Next-Gen Fleet

Are You Your Biggest Obstacle to Progress?

July 1, 2016

by Facundo Tassara - Also by this author

The City of Norfolk will soon have a heavy-duty motor pool, one unit at a time. Photo courtesy of Facundo Tassara
The City of Norfolk will soon have a heavy-duty motor pool, one unit at a time. Photo courtesy of Facundo Tassara

What’s your biggest weakness? There are so many ways to answer that question effectively, dodging it to make it seem like that weakness is actually a strength. But this blog is not geared towards interview preparation, but more so towards leadership. So again, what’s your biggest weakness?

In a recent conversation, that question came up, and I was able to give an answer that directly related to fleet. Months ago, I was reading through the November 2015 edition of Entrepreneur magazine and on the very last page was a great article titled, “Just Start.” The article described how often, we don’t start because we are always waiting on something — waiting for permission, waiting for a better time, waiting to start your diet, just waiting. As I read that article, it didn’t take too long before I heard the voice in my head say: “Guilty!”

For a while now, we have been talking about creating a heavy-duty motor pool. The idea was that we were going to gather up seven to 10 heavy pieces of equipment and then go live. Of course the thought of the motor pool was just that — a thought — while we waited for equipment to fill the vacant pool slots. In this case, no one stood in my way other than myself.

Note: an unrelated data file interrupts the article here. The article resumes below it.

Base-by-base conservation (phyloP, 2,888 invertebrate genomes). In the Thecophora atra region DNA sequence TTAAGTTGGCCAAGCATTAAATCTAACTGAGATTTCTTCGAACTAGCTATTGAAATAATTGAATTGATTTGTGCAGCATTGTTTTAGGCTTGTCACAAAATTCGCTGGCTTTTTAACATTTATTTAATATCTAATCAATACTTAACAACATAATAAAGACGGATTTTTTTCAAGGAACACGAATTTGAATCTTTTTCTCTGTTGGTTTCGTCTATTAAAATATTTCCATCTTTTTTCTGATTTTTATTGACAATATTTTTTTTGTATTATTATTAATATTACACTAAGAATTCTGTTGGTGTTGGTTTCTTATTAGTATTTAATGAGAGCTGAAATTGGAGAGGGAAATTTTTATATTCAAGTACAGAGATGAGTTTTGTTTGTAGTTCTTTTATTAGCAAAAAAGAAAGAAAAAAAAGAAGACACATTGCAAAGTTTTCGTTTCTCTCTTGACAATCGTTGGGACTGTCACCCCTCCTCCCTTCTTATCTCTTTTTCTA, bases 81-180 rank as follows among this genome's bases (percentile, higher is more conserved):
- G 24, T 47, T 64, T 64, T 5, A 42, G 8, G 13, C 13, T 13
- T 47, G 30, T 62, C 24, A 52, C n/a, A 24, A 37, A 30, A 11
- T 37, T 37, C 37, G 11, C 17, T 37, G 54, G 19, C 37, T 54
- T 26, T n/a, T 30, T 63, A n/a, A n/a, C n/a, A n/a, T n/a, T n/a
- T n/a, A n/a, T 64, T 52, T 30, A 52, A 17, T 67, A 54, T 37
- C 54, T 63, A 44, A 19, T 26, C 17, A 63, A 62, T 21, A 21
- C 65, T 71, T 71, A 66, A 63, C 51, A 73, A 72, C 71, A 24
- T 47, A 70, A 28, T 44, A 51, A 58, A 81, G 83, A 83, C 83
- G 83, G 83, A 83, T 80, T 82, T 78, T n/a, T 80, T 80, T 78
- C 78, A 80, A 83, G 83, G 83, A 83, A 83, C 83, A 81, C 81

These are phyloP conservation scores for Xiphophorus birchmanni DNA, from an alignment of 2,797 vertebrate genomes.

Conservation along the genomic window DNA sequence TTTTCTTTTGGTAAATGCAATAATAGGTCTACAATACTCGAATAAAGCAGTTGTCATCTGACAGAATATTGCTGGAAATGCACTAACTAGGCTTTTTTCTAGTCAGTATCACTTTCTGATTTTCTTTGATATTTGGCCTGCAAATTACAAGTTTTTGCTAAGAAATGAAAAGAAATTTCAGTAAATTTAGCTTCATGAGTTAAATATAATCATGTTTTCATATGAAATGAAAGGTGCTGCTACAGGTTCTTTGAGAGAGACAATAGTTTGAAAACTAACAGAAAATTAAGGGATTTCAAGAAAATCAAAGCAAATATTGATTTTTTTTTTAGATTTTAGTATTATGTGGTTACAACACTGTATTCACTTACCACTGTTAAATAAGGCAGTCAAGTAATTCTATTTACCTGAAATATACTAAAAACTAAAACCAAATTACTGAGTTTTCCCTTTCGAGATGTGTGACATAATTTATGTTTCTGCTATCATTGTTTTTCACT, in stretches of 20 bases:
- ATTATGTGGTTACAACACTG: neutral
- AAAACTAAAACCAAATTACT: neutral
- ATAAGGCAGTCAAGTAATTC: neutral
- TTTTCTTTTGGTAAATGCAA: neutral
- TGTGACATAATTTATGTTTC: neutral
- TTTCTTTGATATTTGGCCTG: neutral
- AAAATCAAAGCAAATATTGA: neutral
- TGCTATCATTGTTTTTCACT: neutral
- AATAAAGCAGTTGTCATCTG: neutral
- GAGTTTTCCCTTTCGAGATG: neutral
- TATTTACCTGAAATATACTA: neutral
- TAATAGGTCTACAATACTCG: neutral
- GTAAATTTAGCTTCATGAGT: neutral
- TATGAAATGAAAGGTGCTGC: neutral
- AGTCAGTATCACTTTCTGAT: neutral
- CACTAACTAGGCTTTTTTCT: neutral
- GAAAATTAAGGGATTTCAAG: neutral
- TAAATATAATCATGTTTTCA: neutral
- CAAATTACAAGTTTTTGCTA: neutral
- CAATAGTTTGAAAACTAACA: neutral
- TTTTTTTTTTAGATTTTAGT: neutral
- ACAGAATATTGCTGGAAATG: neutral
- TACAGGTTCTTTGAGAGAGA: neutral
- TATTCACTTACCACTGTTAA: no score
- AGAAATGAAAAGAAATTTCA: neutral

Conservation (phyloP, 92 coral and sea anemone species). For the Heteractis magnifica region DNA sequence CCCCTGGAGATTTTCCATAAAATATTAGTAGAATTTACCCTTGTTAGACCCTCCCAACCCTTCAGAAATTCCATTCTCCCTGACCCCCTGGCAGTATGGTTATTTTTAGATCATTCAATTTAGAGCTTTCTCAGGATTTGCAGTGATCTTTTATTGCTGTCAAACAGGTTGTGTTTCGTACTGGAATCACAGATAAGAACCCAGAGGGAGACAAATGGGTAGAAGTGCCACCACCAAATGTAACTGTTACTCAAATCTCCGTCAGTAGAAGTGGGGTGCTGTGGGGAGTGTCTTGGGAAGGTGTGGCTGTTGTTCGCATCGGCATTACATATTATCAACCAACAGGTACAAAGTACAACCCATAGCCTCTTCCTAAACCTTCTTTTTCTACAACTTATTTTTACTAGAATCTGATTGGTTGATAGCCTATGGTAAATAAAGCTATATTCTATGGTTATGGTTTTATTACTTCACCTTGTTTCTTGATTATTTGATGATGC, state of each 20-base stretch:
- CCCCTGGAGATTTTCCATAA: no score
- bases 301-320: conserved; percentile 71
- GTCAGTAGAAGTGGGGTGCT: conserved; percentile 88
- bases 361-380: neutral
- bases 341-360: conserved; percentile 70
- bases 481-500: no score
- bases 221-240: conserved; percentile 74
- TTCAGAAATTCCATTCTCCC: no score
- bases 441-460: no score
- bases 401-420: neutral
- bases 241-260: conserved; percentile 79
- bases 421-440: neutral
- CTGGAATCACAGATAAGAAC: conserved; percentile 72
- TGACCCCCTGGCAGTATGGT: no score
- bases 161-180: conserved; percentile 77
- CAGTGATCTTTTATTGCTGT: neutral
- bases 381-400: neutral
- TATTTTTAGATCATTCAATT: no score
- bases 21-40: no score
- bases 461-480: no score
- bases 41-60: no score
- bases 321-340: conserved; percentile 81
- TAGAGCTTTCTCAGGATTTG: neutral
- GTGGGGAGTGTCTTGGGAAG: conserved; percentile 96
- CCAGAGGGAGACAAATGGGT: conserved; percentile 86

Within the next couple of months, we will be replacing a backhoe that is not properly utilized and when the replacement comes in, we are launching our heavy-duty motor pool with just one piece. A simple start, but we are starting. It may not seem like a heavy-duty motor pool is a big deal, but reflecting and identifying your weakness is. What’s your weakness? Is it dealing with politicians? Is it speaking in front of people? Is it avoiding confrontation? Whatever it is, step out of your own way, and focus on your weaknesses, even if it’s just one at a time.

Comments

  1. 1. Allen Mitchell [ July 04, 2016 @ 10:23AM ]

    Hello Facundo, In my career I often found it better to "ask for forgiveness" than to "ask for permission" from politicians.
    One example was applying for grants. I applied and was accepted before bringing this to the County Council's attention for action. The deadline was before the next scheduled council meeting so I took the risk of applying. The council laughed it off and approved of the application.
    The moral of the story is to assess the risks and then move forward if the risks seem reasonable given the outcome.

  2. 2. Craig [ July 08, 2016 @ 12:07PM ]

    Excellent article!

  3. 3. Darryl Syler [ July 18, 2016 @ 02:14PM ]

    Great Article Facundo!

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